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79 of 86 people found the following review helpful
3.0 out of 5 stars Good, as far as it goes., 19 Mar. 2008
This review is from: The Language of God: A Scientist Presents Evidence for Belief (Paperback)
This book is both interesting and frustrating. It is interesting because as a prominent theistic scientist (who took over leadership of the Human Genome Project from a prominent atheistic scientist) Collins has a unique vantage point from which to contribute to the science / faith debate. It's frustrating because, in this reviewer's opinion, Collins should have gone so much further in engaging more fully in the wider Christianity / Atheism debate.

The book's subtitle "A Scientist Presents Evidence for Belief" is misleading. The pro-belief argument rests almost exclusively on the Moral Law whilst evidenced-based reasoning fills relatiely few of the book's pages. The reliance on philosophical argument is odd as one might expect the main evidence for belief from such a prominent scientist to be scientific in nature (Collins does touch on the Cosmological and Fine Tuning Arguments but these do not come across as central evidential pillars). However this reflects the thrust of the book - science doesn't land blows for theism or atheism - science should not even be in the fight.

Consequently I would say that this book does not add a great deal to the Christian / Atheist debate. Collins surveys that battle and seeks to pull back science from the front line. However I struggle to see how that is consistent with the worldview of someone who believes that the entire natural world has been created by the agency of a personal God, in order to declare his glory (which Collins must believe, as a self-confessed Evangelical). Science, as the study of God's creation, should be a powerful apologetic tool for those who have eyes to see, and thus I would recommend the book of another evangelical Scientist - John Lennox's "God's Undertaker" - above this book.

I found "The Language of God" frustrating for a number of additional reasons - at times Collins appears self aggrandising; in other places he seems to be humbly pleading with the wider scientific community to continue to take him seriously despite being a Christian (he spends much time criticising and distancing himself from his Christian brothers and sisters who hold different scientific views); his personal testimony chapter makes much of CS Lewis but little of the Lord Jesus.

However the book has many interesting and positive aspects. The general scientific education one receives from its pages is fascinating, irrespective of any religious connotations. The bioethics appendix is well thought through and raises helpful questions. It's fascinating to see how someone who appears to adopt everything the scientific establishment tells him from both within and outside his specialist field remains able to maintain an evangelical Christian worldview. It does a good job in presenting one way in which science and Christian theism can peacefully co-habit - Theistic Evolution or BioLogos in the author's own terminology (whether this is the correct answer is for the reader to decide). It is a well timed rebuke to believers who are tempted to use science as an excuse to give up on following Jesus Christ. It's reassuring to those who find the pseudo-scientific ramblings of Dawkins et al compelling. Ultimately this is a well intentioned book seeking to call an end to hostilities between science and the Christian faith and probably worth a read.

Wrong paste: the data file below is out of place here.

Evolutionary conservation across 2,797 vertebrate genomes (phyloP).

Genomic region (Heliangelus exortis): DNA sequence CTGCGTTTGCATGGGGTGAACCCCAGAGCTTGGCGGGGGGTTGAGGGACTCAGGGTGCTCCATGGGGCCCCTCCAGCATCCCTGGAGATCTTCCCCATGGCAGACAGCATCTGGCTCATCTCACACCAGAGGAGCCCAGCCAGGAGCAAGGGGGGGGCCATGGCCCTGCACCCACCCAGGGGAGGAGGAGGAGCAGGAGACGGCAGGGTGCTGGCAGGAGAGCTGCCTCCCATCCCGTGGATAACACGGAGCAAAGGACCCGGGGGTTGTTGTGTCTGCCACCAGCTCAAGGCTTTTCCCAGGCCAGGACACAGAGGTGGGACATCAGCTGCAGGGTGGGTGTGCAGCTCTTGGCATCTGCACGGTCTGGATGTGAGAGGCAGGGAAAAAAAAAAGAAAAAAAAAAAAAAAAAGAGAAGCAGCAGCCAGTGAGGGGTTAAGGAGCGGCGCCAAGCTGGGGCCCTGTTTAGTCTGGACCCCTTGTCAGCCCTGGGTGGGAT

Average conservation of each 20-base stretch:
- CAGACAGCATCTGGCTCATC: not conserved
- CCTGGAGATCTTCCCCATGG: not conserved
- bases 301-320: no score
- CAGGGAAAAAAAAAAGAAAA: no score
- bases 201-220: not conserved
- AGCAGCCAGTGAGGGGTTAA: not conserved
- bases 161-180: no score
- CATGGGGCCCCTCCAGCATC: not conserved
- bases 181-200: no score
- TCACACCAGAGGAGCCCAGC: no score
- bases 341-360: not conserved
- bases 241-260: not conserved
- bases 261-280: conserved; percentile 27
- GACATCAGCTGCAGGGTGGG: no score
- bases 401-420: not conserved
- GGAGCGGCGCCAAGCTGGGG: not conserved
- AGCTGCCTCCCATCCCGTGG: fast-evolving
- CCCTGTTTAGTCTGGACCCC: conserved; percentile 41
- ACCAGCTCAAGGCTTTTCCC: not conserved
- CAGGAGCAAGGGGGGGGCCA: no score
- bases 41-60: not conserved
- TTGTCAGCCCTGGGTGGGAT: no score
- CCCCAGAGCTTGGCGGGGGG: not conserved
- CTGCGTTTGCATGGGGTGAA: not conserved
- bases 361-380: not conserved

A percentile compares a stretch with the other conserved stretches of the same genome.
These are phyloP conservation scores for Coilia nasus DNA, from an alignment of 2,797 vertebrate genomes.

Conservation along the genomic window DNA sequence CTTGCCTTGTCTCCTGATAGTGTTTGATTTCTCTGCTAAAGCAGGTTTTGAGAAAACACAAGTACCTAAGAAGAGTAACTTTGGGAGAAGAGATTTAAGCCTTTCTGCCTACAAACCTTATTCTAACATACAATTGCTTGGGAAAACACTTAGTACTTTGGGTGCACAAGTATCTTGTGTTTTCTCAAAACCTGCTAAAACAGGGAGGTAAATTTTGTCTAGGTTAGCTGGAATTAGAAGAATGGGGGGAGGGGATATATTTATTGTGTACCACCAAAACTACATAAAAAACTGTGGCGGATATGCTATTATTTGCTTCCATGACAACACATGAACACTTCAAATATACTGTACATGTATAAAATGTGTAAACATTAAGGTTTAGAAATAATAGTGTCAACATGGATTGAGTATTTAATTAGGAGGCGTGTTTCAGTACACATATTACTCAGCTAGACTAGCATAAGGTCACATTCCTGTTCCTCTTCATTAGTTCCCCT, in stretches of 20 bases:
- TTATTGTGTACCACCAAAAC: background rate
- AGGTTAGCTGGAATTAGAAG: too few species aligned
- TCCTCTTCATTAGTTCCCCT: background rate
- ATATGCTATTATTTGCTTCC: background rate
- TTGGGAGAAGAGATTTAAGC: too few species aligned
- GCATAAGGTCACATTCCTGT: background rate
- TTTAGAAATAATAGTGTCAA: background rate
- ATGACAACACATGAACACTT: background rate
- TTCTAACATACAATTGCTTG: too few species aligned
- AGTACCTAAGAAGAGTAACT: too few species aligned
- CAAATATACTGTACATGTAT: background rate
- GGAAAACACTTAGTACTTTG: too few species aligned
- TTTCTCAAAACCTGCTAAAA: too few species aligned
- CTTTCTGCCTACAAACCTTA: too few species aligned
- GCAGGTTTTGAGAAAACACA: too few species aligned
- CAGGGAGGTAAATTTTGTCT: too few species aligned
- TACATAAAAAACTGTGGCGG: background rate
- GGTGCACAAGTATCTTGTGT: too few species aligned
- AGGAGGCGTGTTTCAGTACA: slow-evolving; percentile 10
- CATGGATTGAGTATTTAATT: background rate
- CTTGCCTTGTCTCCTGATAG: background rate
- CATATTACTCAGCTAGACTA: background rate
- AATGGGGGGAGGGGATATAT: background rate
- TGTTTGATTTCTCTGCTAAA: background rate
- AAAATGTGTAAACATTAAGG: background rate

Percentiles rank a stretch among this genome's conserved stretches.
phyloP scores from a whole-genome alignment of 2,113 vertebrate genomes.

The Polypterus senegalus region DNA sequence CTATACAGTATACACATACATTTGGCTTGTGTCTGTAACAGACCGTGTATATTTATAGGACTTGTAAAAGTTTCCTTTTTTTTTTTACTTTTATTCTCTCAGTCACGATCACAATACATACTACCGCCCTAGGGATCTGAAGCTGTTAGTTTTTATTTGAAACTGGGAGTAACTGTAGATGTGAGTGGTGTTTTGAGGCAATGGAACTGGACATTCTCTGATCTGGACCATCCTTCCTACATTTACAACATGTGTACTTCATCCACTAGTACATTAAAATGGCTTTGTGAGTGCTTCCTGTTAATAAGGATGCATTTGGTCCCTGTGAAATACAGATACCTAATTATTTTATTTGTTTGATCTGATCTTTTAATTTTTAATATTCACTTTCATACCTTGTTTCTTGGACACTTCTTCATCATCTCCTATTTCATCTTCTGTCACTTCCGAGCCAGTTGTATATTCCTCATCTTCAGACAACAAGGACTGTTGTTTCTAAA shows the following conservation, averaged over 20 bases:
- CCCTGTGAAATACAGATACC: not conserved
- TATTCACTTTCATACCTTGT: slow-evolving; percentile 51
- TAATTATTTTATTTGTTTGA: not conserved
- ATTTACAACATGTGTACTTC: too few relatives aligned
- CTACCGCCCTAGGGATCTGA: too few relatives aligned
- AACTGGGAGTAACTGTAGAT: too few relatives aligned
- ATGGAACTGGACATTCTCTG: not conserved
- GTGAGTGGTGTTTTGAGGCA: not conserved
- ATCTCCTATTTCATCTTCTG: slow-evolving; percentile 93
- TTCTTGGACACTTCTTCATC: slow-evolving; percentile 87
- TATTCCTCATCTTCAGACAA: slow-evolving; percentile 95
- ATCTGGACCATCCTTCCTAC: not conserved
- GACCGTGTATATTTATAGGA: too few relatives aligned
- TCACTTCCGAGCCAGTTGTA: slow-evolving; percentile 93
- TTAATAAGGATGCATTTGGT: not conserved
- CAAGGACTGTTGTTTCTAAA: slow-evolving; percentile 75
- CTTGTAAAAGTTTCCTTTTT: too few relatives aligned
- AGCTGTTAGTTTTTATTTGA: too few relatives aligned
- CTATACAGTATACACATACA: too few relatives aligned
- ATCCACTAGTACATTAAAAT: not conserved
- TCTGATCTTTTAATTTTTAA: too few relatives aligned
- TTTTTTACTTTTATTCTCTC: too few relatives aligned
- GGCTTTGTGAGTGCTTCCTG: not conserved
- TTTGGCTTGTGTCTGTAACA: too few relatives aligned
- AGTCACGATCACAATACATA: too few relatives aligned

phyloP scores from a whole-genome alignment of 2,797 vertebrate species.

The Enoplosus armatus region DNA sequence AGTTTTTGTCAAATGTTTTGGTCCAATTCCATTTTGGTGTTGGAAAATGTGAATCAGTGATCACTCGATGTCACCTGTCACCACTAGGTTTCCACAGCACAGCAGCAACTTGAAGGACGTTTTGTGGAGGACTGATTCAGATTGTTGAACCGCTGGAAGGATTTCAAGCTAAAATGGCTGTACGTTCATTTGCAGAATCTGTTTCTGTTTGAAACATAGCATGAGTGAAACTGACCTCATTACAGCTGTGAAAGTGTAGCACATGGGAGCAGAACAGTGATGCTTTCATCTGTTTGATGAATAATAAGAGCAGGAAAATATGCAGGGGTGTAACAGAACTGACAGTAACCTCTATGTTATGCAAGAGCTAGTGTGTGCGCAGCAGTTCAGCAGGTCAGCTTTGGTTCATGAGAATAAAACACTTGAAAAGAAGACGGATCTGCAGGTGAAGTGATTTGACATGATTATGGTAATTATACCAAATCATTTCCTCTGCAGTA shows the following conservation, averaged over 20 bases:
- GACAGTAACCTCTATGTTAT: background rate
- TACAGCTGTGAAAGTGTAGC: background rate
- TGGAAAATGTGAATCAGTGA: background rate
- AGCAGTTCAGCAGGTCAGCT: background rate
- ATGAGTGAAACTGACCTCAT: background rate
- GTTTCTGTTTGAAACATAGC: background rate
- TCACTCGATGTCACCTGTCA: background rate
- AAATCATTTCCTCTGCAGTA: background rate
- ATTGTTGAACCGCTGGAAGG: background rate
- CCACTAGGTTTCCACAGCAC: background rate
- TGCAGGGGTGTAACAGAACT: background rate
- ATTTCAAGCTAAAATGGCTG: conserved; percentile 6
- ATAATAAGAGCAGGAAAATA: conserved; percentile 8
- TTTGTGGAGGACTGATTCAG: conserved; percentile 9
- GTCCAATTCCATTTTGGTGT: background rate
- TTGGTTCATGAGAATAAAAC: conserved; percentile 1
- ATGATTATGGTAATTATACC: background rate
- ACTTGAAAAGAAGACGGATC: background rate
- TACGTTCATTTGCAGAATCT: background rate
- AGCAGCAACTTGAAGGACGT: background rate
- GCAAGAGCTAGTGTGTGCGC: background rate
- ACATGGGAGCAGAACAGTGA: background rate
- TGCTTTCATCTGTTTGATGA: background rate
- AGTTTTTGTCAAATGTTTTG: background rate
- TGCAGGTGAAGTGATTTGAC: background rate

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Showing 1-4 of 4 posts in this discussion
Initial post: 8 Aug 2009 07:58:22 BDT
Jim Sheldon says:
I totally agree. I thought the tiltle misleading because there was no "evidence for belief".

In reply to an earlier post on 19 Nov 2010 11:49:16 GMT
Enthusiast says:
When you say "evidence for belief" do you in fact mean "proof"?

In reply to an earlier post on 31 Jan 2011 13:33:57 GMT
S. Wilde says:
No - I mean evidence. Proof, rightly understood, is only available in the fields of pure mathematics and logic. Almost every belief we hold is based on evidence which supports the hypothesis. We don't need 100% certainty to rationally hold an opinion. My complaint was that this book doesn't go far enough to justify the subtitle.

In reply to an earlier post on 16 Jun 2015 17:39:53 BDT
Good response Sir!
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